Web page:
Foreclosures, Debt Forgiveness Could be Taxed Again Beginning January 1
Financially strapped homeowners stand to become even more downtrodden in 2013. As Congress focuses on the upcoming federal elections, a little-known or -understood law is scheduled to reappear, potentially costing those in foreclosure or loan modification thousands of dollars in new tax liabilities.
"There is a very dark cloud on the horizon that will be devastating to those facing foreclosure or even a short sale or loan modification," said James L. Paris, founder and editor-in-chief of Christian Money.com.
Paris notes that in 2007 Congress passed into law the “Mortgage Forgiveness Debt Relief Act," which forgave taxes that normally would be owed when a home is foreclosed, short-sold, or a loan is modified. The protections of this law disappear on January 1, 2013, leaving millions of homeowners in a very precarious situation.
Foreclosures Had Been Taxed
Bankruptcy historically has not been taxed, but foreclosures have been.
“Historically, the way the tax code deals with bad debts is to allow the creditor to write off the debt and require the debtor to declare the forgiven debt as income,” said Paris. “A major exception to this is bankruptcy. A debtor can discharge their debts in bankruptcy without any tax consequences in most cases. In fact, this is one of the major reasons that people file for bankruptcy.
“The Congress assessed the landscape of America's economy and real estate crisis and decided to forgive the tax consequences of those that lost their home to foreclosure,” Paris added. “The provision was written to also forgive the tax consequences associated with a short sale or loan modification as well.”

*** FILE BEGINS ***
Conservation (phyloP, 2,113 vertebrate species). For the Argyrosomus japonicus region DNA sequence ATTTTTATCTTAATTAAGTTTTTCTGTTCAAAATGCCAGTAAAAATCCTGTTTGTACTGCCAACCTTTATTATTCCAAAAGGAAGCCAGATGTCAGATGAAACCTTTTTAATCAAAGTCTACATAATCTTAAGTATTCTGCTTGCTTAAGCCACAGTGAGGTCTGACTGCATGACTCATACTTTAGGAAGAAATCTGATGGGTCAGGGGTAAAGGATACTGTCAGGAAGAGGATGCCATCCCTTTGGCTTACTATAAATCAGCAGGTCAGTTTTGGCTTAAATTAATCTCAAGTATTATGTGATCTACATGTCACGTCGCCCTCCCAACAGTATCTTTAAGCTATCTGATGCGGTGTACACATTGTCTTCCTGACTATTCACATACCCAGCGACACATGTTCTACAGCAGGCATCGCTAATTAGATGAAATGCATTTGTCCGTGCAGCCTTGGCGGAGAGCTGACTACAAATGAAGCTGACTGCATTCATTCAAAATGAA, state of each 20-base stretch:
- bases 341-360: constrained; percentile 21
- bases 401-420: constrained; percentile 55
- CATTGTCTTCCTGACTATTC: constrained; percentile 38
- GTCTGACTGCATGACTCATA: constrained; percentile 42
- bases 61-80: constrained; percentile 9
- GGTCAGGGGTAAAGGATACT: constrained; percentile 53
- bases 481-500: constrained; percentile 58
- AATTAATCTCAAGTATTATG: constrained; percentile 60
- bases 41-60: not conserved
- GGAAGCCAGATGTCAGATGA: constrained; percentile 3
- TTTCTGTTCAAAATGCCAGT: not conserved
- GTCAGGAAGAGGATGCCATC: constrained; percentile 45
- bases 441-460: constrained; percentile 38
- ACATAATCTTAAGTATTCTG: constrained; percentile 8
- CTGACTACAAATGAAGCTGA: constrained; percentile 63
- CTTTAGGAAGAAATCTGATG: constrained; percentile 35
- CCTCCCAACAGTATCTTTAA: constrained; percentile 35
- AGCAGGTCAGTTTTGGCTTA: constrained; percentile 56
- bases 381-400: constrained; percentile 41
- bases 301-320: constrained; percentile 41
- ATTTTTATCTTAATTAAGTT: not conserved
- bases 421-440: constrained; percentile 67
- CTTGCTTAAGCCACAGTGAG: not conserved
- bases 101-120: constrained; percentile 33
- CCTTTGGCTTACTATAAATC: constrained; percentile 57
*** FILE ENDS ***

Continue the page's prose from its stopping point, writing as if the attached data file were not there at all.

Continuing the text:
Paris explains the consequences by saying, “So, on the one hand the lenders were allowed to take their write-offs, but the government would not require the debtor to face any tax consequences. This applied only to principal residences and was a great move that likely kept millions out of bankruptcy. The 2007 Act was never meant to be a long-term part of the tax code and is set to expire at the end of 2012.”
Paris gave the following example: Consider $50,000 of debt forgiveness added as income to your tax return and what that would do. Not only would you owe income taxes on this money, but it likely would kick you into a higher tax bracket, raising the marginal tax rate that would apply to the income you earn from your employment.
Election Could Delay Action
Paris said he doubts Congress will extend the tax moratorium on foreclosures before it expires, but he thinks Congress might take action in 2013.
“It is unlikely that Congress will take any action on this due to the upcoming election,” he said. “The most that can be realistically hoped for is that the new Congress will enact a retroactive measure early in 2013. This may or may not happen, and individuals that follow tax legislation closely are split on their expectation of an extension of the 2007 Act.”
Paris said if persons find themselves in foreclosure or needing to complete a short sale or loan modification, they should grab a calendar and circle December 31 in red. These tasks can take months to complete. To be safe, said Paris, people need to do everything they can to make the forgiven debt stay within 2012.
John W. Skorburg (email@example.com) is associate editor of Budget & Tax News and a lecturer in economics at the University of Illinois at Chicago.
From the IRS Web site—
“If you owe a debt to someone and they cancel or forgive that debt, the canceled amount is usually taxable, as income on your tax return. Following a foreclosure, short sale or loan modification, a lender forgiving a portion of your debt issues a 1099 in the amount of the forgiven debt.
“The Mortgage Debt Relief Act of 2007 allows taxpayers to exclude income from the forgiveness of debt on their principal residence.”